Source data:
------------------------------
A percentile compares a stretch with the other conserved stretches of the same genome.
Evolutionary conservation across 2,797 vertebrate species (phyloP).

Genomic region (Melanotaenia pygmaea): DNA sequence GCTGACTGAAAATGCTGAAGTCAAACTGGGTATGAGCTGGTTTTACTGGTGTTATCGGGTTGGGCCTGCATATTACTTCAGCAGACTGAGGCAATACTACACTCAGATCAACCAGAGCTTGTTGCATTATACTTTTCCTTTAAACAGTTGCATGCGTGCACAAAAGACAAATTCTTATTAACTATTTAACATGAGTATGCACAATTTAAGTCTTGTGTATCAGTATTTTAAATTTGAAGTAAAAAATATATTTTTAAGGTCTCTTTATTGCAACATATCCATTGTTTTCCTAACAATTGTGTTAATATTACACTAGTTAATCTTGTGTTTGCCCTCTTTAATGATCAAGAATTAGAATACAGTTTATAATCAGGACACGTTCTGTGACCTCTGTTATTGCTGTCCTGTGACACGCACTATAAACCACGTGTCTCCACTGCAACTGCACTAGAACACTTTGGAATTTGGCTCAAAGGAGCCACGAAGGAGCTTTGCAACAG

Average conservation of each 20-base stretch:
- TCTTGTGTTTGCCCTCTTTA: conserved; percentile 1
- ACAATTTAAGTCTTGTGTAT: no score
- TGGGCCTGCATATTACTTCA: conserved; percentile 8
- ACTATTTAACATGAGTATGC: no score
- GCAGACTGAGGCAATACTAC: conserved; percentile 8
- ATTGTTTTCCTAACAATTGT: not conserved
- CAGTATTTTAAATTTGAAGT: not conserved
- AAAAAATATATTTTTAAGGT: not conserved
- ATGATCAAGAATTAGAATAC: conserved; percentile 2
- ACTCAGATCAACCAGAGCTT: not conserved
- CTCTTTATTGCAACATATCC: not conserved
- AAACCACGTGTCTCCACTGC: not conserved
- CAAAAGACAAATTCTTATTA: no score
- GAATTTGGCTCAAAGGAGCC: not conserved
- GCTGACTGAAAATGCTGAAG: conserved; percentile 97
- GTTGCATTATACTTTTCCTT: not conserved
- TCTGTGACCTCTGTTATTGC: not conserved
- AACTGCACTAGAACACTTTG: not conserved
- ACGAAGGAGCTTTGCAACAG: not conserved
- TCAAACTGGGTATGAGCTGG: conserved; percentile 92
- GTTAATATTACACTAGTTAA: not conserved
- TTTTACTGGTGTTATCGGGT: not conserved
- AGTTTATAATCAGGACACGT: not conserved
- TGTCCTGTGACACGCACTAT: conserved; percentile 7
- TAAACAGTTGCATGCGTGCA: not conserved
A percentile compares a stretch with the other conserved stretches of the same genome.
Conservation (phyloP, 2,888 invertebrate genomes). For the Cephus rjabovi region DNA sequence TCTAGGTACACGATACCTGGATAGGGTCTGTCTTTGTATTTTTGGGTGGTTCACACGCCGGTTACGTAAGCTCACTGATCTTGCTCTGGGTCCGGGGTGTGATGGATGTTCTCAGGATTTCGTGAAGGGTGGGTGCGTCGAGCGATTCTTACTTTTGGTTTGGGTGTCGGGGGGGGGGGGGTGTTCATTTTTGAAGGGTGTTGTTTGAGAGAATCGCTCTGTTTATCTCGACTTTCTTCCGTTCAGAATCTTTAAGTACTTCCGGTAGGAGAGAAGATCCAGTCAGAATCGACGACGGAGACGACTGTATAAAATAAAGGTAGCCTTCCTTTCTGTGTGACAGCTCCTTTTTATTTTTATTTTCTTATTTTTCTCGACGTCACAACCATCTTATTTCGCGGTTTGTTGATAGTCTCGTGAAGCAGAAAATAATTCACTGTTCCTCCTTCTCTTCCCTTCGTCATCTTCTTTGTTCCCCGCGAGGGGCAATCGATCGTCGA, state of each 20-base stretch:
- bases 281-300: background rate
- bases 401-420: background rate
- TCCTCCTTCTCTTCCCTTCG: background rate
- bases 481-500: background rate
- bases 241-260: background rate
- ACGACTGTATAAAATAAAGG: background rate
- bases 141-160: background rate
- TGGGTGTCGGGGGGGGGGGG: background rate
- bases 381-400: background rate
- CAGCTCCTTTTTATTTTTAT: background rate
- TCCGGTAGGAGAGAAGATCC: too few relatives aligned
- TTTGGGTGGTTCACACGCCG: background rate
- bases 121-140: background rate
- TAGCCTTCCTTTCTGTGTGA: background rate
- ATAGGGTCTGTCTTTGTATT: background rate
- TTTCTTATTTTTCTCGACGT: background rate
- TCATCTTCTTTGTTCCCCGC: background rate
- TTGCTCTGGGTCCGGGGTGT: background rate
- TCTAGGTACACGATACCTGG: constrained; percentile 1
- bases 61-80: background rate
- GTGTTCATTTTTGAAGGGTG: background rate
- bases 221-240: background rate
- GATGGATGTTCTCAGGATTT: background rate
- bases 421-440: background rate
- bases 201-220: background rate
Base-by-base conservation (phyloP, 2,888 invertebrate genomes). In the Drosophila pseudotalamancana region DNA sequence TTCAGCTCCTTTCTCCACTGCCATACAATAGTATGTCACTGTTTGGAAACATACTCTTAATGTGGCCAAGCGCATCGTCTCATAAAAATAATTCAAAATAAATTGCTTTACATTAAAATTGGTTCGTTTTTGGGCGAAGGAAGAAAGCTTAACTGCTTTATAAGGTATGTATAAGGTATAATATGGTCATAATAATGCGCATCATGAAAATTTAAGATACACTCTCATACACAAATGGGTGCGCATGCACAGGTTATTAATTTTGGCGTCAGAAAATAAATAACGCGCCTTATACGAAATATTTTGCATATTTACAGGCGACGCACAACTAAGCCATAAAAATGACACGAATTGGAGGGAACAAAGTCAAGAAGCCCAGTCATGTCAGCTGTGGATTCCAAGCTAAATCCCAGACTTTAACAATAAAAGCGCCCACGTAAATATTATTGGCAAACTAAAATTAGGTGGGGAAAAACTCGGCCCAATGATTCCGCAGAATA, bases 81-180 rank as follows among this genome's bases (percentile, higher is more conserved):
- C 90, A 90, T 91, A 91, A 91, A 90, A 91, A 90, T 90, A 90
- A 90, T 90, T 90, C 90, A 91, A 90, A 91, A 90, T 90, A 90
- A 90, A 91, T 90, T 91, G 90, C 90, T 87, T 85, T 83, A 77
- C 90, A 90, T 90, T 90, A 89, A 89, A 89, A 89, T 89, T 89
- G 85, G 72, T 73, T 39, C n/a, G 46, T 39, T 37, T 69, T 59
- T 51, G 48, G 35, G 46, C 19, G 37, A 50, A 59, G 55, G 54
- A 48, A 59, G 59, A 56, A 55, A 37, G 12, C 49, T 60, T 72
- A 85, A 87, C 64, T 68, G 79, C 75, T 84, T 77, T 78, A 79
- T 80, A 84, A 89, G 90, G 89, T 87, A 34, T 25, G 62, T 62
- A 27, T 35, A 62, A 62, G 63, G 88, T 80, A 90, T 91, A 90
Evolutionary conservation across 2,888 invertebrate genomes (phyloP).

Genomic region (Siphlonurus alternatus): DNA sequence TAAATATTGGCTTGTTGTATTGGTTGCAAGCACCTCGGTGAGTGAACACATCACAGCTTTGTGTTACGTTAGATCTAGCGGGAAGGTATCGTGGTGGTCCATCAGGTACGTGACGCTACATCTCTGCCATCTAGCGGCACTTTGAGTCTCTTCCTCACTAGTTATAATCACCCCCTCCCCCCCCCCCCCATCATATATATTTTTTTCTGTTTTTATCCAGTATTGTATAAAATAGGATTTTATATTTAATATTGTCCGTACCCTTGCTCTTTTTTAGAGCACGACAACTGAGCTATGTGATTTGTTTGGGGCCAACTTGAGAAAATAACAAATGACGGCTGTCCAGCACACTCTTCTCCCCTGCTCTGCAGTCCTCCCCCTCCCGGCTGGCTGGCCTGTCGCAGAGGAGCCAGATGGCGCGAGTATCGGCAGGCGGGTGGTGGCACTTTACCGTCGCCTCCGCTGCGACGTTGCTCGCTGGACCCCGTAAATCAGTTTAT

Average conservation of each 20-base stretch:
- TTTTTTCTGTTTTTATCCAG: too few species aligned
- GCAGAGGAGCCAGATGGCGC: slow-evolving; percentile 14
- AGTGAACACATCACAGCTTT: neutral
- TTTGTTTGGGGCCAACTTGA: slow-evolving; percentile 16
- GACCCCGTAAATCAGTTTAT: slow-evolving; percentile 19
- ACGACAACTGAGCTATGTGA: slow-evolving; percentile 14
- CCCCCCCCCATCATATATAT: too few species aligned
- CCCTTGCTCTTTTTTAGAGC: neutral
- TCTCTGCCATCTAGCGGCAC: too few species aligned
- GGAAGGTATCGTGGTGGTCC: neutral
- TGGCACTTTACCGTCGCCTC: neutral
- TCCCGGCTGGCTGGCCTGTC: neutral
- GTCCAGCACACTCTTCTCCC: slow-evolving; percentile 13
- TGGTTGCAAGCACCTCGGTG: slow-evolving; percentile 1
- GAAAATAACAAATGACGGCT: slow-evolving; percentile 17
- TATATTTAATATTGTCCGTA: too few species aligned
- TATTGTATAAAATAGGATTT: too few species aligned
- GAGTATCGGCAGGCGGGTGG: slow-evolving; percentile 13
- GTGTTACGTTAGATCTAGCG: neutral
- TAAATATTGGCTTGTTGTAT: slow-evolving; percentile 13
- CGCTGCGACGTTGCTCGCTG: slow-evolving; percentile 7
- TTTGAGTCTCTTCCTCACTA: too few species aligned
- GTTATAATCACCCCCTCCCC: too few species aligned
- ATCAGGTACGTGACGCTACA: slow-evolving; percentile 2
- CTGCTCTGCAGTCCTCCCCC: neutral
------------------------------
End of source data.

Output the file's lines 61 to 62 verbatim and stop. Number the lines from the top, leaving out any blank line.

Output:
- C 90, A 90, T 90, T 90, A 89, A 89, A 89, A 89, T 89, T 89
- G 85, G 72, T 73, T 39, C n/a, G 46, T 39, T 37, T 69, T 59